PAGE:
"Architecture happened to me by luck. Till my A-Levels I had no idea that such subject existed. I started class in Economics but it was the head of the Architecture Department at that time who persuaded me to study Architecture. From then onwards, there was no turning back. With time, Architecture became a lifestyle rather than a subject. It became a passion rather than a mundane learning process. I graduated from NSU, practiced Architecture for a year and a half but the fervor to learn more about the subject never died. And this is how my quest for higher studies began. I got selected to do my Master of Architecture in one of world's top 17th University - the McGill University; also referred to as Canada's Harvard."

- Maneka Azalea Faizi

AbrarRahman goes to Team Architrave, Colombo, Sri Lanka for Internship

"Team Architrave is a homely but prominent architectural practice in the heart of Colombo, Sri Lanka led by its principal Architect MadhuraPrematilleke. Team Architrave is the firm I spent the last three months trying to learn the tricks of the trade. What I think separates this firm from any other I have ever seen is the "Team" in front of its name. Every person working here is treated with the same amount of importance and every member acts as an integral part of a perfectly running machine. The office environment is a perfect mixture of fun and work. Any other can never replace the experience I got from this internship. My experience has changed my views about architecture and practicing architects if not anything else. I understood architects are responsible for more than just designing a building, that there are more to architecture practice than making good looking buildings. This realization came working at the office where every aspect, from a doorknob to the appliances to be used, for the design project is tended. As interns we had to make working drawings, council drawings, 3D visualizations, make and review bills, make project hand over papers and building user manuals for clients, site visits and snagging reports, etc. It was a life changing experience to say the least."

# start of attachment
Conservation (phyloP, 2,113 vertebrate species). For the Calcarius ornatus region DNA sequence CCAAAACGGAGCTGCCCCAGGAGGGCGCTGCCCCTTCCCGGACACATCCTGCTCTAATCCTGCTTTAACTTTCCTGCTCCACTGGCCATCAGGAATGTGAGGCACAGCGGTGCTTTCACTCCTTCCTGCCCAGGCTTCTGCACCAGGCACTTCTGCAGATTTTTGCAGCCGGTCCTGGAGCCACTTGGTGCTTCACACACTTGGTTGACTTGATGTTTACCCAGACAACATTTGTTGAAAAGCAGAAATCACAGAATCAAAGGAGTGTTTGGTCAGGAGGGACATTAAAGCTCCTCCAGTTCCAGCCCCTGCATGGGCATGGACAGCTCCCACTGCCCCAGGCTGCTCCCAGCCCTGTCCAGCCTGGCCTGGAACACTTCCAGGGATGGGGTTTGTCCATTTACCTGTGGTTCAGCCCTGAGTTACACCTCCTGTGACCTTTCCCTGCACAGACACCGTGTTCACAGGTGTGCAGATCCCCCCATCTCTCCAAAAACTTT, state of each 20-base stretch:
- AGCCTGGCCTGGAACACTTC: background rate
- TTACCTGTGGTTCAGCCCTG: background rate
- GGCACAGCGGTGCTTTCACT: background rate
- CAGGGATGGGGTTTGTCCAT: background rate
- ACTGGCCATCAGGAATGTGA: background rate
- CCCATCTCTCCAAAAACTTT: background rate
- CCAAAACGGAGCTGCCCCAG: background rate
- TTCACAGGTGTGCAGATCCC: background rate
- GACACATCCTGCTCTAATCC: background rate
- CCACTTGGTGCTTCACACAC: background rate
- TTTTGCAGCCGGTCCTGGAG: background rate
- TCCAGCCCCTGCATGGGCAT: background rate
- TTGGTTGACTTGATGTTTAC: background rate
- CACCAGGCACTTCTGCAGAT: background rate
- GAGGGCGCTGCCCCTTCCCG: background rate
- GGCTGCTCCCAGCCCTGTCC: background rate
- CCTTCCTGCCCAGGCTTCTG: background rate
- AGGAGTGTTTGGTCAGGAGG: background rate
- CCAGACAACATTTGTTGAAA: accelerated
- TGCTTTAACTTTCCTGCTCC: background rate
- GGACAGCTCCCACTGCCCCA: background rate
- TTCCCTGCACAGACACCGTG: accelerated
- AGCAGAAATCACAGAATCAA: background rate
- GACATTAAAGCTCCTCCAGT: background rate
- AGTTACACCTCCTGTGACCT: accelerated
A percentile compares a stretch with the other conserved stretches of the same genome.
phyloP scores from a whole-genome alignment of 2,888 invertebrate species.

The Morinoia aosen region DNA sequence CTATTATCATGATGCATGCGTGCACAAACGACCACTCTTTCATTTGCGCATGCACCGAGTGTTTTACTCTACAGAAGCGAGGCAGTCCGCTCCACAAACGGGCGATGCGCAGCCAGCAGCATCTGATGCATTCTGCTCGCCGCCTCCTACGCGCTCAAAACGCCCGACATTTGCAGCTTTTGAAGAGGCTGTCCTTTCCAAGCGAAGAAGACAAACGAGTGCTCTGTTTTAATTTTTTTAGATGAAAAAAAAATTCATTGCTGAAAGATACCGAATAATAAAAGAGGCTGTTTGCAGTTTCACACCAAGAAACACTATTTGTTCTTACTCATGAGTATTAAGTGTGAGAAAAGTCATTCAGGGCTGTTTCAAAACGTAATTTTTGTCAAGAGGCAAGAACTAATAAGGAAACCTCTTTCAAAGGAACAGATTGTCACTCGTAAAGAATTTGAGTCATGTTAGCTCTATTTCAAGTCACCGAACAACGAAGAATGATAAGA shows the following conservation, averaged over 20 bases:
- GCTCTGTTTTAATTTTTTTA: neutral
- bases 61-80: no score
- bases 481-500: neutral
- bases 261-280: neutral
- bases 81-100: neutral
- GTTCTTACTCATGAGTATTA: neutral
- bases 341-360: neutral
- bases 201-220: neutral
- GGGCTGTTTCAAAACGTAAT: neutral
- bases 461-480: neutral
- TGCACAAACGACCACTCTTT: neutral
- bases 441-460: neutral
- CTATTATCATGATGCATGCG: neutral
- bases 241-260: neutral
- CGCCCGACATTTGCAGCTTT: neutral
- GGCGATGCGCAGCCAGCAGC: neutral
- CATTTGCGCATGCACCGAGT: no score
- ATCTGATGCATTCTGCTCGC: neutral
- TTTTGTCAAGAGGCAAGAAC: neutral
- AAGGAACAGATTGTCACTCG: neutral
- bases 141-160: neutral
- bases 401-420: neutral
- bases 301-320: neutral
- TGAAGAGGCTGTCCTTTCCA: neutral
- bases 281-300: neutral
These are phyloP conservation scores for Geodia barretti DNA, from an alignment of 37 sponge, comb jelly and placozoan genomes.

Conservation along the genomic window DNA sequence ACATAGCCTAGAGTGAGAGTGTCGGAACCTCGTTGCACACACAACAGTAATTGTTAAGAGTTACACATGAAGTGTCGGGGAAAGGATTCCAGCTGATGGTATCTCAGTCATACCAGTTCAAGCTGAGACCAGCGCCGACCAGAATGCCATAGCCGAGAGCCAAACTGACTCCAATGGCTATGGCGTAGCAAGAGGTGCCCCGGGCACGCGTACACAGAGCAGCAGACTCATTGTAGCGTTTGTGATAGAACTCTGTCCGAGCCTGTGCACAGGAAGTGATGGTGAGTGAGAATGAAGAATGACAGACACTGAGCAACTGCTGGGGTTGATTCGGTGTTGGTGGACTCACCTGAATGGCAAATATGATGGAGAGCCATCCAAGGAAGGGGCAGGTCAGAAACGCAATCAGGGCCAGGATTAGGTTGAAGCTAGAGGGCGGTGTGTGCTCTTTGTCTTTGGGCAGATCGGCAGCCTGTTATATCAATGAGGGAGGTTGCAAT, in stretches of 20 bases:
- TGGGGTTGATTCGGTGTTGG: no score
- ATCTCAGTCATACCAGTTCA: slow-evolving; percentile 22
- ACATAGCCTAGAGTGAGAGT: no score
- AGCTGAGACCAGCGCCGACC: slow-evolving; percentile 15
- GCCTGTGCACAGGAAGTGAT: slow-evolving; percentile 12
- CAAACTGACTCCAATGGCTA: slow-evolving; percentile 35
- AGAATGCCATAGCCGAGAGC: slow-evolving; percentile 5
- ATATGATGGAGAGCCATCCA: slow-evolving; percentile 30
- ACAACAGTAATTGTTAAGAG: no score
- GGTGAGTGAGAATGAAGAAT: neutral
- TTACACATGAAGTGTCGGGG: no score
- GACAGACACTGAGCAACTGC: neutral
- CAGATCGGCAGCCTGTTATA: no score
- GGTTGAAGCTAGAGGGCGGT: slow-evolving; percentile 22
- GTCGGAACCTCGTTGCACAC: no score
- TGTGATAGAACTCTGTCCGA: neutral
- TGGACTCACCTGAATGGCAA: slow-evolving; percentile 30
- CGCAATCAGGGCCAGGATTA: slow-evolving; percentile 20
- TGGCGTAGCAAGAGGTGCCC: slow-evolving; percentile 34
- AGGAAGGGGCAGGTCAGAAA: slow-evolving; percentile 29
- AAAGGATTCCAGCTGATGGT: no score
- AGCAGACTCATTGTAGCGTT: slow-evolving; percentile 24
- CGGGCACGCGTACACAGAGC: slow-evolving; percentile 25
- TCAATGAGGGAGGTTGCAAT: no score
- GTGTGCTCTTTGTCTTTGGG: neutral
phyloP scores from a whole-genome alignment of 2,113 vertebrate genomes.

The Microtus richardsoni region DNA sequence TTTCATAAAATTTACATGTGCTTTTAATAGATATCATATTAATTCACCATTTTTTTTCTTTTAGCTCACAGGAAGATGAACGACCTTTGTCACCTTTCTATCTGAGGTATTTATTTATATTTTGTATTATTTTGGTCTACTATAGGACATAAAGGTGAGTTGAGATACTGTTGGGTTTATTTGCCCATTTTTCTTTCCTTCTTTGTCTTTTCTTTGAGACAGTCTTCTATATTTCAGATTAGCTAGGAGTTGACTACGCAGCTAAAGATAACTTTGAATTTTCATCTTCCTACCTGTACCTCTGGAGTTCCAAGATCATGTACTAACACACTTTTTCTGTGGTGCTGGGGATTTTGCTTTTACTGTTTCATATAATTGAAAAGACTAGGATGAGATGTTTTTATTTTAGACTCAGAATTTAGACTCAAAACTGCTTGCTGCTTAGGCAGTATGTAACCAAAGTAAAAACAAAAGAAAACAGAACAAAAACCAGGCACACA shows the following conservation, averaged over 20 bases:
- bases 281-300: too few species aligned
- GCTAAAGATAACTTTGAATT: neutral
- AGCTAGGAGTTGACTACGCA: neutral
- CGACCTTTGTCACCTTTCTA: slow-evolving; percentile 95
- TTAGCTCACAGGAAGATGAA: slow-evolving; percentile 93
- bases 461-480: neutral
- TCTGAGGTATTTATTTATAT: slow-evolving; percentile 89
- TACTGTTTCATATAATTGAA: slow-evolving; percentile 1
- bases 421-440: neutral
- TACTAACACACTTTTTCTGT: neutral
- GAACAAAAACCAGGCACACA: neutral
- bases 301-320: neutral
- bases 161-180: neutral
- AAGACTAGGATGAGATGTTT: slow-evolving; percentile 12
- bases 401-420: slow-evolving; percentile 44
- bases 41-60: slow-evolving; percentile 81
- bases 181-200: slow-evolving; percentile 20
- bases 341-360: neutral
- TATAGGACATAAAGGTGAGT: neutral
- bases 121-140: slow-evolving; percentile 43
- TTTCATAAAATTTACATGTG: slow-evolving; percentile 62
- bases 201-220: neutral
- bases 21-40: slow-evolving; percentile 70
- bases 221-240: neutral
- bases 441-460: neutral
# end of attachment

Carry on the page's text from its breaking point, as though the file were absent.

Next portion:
- AbrarRahman, fifth year student NSU Department of Architecture

M.M. MeshkathMollah, internship at SN Low & Associates, KL, Malaysia

"SN Low & Associates SdnBhd was established since 1987 with offices in Malaysia and associate offices in China, Dubai, India, Hong Kong and Vietnam. Their underlying philosophy is to create and deliver creative yet functional architectural designs and dynamics to add value to clients' expectations on project in today's ever changing challenging environment. I had an opportunity to join as a visiting architectural trainee in SN Low & Associates in late 2012. After working with their experienced professionals, I learned about the creative and functional space and with using them in a contemporary way in the sector of architecture and urban design. In this short time period, I was working in residential, commercial, institutional, housing, corporate office-cum-warehouse facilities, retail malls and mixed development projects. All these working experiences have inspired me a lot."

- Meshkath Hossain Mollah, fifth year student NSU Department of Architecture

NSU Architecture at the ARCASIA Student Jamboree, Bali

NSU Architecture students were active delegates at the ARCASIA (Architects Regional Council of Asia) Student Jamboree held in Denpasar, Bali Indonesia from 28th October to 2nd November 2012. Approximately 250 students from 14 Nations of Asia participated in the event and NSU students stood out in their performance in various events in the 5 day program, achieving 3rd prize in cultural performance and 1st and 2nd prizes in Bamboo bale construction. NSU students were members in two of the groups that were the fastest in assembling a bamboo kiosk to secure their leading positions in the competition.



Highly qualified faculty members who have a minimum of first class in all studies and at least a master's degree from reputed North American, European and equivalent institutions lead North South University Department of Architecture. Perhaps, we are the only university in the country to maintain this as a standard in faculty qualification.